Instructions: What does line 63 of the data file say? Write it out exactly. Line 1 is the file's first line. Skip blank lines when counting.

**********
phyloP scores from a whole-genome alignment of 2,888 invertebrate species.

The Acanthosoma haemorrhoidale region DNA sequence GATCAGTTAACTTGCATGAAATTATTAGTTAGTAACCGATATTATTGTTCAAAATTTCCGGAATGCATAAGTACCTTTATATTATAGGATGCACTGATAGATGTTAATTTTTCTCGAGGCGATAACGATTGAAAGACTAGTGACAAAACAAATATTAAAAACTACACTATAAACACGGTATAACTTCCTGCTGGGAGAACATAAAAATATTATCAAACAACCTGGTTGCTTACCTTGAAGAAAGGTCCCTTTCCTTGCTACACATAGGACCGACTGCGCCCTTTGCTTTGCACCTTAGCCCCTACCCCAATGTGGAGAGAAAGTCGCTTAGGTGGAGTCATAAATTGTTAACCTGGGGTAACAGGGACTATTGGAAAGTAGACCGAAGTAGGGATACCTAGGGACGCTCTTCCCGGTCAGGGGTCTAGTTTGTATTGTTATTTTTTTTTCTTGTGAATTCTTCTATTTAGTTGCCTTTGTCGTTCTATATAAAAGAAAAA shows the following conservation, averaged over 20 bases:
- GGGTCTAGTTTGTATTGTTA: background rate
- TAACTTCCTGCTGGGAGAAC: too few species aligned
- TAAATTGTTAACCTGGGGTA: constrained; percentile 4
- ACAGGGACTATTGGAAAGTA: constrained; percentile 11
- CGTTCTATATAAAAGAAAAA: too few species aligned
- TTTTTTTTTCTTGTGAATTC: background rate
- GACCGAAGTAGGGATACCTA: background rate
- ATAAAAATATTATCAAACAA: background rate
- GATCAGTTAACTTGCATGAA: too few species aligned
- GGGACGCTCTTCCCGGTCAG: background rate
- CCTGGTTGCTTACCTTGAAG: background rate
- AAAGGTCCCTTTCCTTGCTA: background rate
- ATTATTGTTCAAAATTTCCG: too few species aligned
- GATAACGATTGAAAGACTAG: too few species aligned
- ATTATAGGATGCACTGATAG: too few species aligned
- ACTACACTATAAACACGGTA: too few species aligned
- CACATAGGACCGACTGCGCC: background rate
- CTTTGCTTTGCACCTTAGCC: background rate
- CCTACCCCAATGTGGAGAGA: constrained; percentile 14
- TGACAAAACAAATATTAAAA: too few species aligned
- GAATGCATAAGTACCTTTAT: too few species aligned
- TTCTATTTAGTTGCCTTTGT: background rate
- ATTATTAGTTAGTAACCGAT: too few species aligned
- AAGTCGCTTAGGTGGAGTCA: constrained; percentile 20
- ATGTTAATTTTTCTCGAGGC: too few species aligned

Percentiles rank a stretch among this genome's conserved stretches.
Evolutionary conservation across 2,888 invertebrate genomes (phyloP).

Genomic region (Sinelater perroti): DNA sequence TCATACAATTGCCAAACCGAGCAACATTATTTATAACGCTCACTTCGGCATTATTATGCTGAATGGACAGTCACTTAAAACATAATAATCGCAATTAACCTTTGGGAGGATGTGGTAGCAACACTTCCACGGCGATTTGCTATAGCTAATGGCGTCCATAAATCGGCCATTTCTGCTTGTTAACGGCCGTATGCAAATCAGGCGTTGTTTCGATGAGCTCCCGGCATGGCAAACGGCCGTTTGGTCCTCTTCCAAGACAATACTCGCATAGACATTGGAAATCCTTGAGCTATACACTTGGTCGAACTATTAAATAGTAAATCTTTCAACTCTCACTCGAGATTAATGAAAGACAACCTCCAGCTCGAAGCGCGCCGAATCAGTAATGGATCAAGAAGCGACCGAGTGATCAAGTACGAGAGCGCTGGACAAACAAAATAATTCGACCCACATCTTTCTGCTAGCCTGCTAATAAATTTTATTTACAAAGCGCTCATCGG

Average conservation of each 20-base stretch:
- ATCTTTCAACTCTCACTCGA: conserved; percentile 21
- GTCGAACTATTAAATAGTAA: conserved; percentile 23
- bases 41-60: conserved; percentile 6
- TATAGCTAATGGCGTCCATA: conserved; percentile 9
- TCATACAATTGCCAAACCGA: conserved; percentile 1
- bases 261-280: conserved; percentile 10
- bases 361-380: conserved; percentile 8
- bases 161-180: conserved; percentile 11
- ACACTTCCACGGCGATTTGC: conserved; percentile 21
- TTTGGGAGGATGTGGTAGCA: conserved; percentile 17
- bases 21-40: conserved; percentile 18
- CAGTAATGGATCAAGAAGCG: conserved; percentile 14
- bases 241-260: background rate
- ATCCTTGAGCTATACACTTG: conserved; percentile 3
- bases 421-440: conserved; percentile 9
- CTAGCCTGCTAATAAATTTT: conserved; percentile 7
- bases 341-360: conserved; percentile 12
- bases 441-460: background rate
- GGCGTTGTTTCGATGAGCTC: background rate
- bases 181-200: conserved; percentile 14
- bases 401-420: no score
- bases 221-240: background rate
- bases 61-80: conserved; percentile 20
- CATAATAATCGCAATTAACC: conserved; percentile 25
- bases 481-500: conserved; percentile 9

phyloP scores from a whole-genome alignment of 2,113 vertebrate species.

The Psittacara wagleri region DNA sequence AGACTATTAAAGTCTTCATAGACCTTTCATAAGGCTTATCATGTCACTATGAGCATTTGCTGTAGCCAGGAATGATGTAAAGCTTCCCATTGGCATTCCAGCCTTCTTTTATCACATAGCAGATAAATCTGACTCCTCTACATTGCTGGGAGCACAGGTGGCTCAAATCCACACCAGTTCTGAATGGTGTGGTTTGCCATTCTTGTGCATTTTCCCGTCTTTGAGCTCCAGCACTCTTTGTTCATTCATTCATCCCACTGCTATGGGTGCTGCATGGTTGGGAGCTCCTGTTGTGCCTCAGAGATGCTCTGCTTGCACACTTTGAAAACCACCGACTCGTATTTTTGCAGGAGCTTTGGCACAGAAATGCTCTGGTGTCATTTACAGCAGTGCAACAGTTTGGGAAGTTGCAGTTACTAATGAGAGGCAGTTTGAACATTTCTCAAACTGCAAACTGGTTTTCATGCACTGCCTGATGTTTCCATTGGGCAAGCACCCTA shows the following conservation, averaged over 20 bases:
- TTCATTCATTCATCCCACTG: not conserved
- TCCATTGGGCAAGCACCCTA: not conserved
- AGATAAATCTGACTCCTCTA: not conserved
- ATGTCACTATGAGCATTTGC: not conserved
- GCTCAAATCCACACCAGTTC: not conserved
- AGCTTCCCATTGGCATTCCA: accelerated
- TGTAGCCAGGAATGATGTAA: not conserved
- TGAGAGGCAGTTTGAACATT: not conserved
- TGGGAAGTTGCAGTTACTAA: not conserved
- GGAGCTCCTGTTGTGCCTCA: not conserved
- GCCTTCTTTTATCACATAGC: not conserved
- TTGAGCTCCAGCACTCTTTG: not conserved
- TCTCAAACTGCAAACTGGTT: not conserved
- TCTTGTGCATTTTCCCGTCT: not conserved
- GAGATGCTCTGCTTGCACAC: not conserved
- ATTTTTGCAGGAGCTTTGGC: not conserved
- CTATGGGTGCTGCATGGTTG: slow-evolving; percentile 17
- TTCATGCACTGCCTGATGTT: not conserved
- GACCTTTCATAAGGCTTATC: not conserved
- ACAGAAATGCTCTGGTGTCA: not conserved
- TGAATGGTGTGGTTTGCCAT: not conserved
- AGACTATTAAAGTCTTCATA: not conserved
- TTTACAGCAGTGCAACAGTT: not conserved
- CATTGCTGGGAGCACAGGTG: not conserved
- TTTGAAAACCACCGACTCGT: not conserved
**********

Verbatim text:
- GCTCAAATCCACACCAGTTC: not conserved